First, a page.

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Archive for March, 2012

Another great Hollywood landmark is threatened — the Samuel Goldwyn Studio. Dating back to the 20s, it was originally called the Pickford-Fairbanks Studios. Then Goldwyn had it. Warner Bros. bought it in 1980. Now, with a new owner, it’s just The Lot.

I believe some of Howard Hawks’ Red River (1948) and John Ford’s The Horse Soldiers (1959) were shot there, along with countless others.

You can find out more about the whole situation here. If people like Mamie Van Doren (of Star In The Dust), directors Joe Dante (Gremlins) and Monte Hellman (Two Lane Blacktop), and John Doe (of X) are joining the cause, you know it’s worth a click.

 

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Here’s another one of those things that makes me wish I could head to California.

As part of a celebration of Universal’s 100th anniversary, UCLA is presenting a well-thought-out series of screenings in May and June.

Only one night of Westerns is scheduled, but it’s a good one. On June 17, they’ll run Anthony Mann’s Winchester ’73 (1950) and Clint Eastwood’s High Plains Drifter (1973) in the Billy Wilder Theater.

Click on the ad — it’s large enough to really study. Thanks to Laura for the info.

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Directed by Joseph H. Lewis
Produced by Harry Joe Brown
Associate Producer: Randolph Scott
Screen Play by Kenneth Gamet
Story by Brad Ward (novel, The Marshal Of Medicine Bend)
Director Of Photography: Ray Rennahan, ASC
Music Composed and Conducted by Paul Sawtell
Film Editor: Gene Havlick

CAST: Randolph Scott (Marshal Calem Ware), Angela Lansbury (Tally Dickenson), Warner Anderson (Hamer Thorne), Jean Parker (Cora Dean), Wallace Ford (Dr. Amos Wynn), John Emery (Cody Clark), James Bell (Asaph Dean), Ruth Donnelly (Molly Higgins), Michael Pate (Harley Baskam), Don Megowan (Dooley Brion), Jeanette Nolan (Mrs. Dingo Brion), Frank Hagney (Dingo Brion), Frank Ferguson, Kermit Maynard.

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Thanks to Randolph Scott pictures like Hangman’s Knot (1956) and the Ranown cycle, A Lawless Street (1955) is often overlooked. But when held up to those exalted Scotts, it holds its own — and shares several of the themes that would mark Randy’s pictures through the end of his career.

Scott is Marshal Calem Ware, an aging, weary town-tamer hired to restore order to Medicine Bend. There have been similar jobs in similar towns, lots of them. This lifestyle has had its consequences along the way, including losing Tally Dickenson (Angela Lansbury), who couldn’t take the constant pressure of wondering if her man would be coming home. Then, as Fate would have it, Tally’s traveling stage show arrives in Medicine Bend.

Scott’s sense of justice or need for revenge, and what they’ve cost him, is a common thread in his 50s Westerns. There’s a different spin on it this time since Lansbury is still alive — Scott’s lost as many wives in his films as Vincent Price in the Corman/Poe cycle — and their talk of old times and what went wrong makes for a very good scene.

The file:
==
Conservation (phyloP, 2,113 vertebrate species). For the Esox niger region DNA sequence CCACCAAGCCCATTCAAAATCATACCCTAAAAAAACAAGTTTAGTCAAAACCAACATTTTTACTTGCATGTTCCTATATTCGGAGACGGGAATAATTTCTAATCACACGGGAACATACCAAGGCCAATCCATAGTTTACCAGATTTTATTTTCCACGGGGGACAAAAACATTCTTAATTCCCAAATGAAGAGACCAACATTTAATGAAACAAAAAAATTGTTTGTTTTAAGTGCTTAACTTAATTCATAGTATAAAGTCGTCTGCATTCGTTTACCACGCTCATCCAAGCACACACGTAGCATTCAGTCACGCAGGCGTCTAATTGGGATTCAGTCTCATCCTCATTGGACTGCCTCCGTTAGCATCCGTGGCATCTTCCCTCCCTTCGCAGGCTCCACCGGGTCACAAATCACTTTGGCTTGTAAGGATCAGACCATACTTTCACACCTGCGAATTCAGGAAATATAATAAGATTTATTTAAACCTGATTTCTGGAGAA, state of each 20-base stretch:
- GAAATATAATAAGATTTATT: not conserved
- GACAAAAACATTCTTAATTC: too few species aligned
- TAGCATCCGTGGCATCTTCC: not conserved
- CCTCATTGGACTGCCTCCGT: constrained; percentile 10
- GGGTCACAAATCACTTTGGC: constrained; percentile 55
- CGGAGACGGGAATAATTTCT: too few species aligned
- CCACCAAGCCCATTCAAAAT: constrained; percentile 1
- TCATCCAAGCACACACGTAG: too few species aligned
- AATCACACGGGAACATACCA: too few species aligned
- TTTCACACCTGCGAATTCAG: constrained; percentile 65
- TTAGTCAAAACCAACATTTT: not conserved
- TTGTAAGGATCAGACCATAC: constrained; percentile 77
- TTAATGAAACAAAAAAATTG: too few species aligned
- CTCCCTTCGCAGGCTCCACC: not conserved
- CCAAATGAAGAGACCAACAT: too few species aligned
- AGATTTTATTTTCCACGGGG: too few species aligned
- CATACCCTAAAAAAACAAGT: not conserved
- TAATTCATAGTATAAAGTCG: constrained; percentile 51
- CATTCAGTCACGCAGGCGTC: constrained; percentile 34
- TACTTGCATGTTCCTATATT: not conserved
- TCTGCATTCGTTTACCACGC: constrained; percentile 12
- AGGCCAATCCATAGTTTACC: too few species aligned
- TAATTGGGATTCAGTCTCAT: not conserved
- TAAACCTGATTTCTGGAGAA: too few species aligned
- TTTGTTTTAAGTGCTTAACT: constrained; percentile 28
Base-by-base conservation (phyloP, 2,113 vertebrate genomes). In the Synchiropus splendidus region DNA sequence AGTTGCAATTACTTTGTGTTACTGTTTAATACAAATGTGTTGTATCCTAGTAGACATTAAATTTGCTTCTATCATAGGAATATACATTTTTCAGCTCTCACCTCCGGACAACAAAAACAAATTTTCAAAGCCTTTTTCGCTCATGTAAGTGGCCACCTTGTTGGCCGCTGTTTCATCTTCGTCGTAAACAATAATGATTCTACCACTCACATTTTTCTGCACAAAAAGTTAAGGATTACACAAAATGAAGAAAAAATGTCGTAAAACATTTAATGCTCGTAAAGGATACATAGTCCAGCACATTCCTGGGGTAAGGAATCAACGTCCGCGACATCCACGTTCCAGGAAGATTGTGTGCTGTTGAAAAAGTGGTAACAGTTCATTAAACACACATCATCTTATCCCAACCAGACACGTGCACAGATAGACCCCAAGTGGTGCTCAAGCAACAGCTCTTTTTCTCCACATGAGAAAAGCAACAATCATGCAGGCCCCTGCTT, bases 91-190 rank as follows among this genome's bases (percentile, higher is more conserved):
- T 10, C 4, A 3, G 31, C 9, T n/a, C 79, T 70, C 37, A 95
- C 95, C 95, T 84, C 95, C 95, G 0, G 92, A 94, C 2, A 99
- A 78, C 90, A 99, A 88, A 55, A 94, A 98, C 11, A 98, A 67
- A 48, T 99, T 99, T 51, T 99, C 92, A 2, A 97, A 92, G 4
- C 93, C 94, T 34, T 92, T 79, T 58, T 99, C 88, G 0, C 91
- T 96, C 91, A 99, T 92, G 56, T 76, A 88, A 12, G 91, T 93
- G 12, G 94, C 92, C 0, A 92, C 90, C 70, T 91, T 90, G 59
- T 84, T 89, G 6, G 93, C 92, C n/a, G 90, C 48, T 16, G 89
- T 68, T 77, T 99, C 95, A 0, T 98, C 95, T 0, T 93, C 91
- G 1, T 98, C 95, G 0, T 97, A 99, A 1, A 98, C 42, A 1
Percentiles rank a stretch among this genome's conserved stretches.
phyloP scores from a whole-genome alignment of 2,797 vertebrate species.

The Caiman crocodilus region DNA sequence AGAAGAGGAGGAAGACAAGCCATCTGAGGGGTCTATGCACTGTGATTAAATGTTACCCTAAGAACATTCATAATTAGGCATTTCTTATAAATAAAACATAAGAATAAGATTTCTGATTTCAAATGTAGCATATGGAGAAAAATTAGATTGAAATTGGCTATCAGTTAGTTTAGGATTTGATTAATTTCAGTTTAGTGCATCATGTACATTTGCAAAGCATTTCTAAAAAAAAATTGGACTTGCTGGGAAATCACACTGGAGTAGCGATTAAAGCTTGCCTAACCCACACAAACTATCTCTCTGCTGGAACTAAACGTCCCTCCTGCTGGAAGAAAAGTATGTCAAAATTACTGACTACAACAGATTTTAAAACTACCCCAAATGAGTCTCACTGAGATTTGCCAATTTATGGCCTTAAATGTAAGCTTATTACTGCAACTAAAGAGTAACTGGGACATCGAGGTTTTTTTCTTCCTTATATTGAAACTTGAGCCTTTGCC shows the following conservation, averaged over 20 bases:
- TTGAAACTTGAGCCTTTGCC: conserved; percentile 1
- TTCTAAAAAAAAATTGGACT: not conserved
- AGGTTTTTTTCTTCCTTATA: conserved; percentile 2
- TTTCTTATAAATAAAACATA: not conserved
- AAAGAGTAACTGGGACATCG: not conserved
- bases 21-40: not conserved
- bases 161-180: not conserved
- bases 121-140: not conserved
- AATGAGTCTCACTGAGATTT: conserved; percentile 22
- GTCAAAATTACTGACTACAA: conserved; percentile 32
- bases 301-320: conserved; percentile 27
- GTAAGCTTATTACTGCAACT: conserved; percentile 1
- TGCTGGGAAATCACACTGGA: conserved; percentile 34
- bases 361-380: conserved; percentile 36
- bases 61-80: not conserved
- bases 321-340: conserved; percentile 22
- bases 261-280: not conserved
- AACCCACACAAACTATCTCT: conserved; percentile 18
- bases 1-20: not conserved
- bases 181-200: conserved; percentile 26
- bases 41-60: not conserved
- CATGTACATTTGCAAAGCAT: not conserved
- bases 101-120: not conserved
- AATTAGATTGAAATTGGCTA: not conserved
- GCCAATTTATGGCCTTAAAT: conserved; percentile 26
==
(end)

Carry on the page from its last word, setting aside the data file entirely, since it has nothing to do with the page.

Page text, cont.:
Of course, Ware’s sense of duty and justice put off rekindling any romance. There’s a wide-open town to tend to.

So Scott goes about his work, and with a couple reels to go, things go a bit astray plot-wise. It’s all wrapped around a neat plot twist, and Lewis’ deft handling of Kenneth Gamet’s screenplay can’t prevent a somewhat dissatisfying resolution. Instead of a home run, we’ve got a triple.

Joseph H. Lewis always brought a strong sense of style to his pictures — along with a budget-be-damned desire to put something with real flair on the screen. As he told Peter Bogdanovich: “I signed my name to every frame of film.”* Always trying something different. Always looking for another visual approach to the story. Always trying to keep things moving. And in A Lawless Street, this drive is obvious the second the Columbia lady gets out of the way.

Stylistically, it’s a marvelous little film — to the point of pointing out how static some 50s Westerns can be. Lewis’ compositions are exquisite with some complex camera moves that set it apart from similarly-budgeted pictures. (The titles and opening sequence make quite an impact.) At every point, the camera seems to be in just the right place. Each cut, or decision to go with a long take, feels like the right one. And never does style get in the way of telling the story.

Joining Lewis behind the camera was cinematographer Ray Rennahan, one of the true masters of three-strip Technicolor — he shot the first feature in the process, Becky Sharp (1935). Rennahan would shoot Lewis’ remaining features: 7th Cavalry (1956), The Halliday Brand (1958) and Terror In A Texas Town (1959).

Like most of the Scotts, this one has a terrific cast. Angela Lansbury seems like an offbeat choice for Ware’s estranged wife, and she overplays it a bit, especially in contrast to the subtle Scott, but she’s lovely. She evidently wasn’t fond of the picture: “I once rode off into the sunset on a buckboard with Randolph Scott — another low point.”**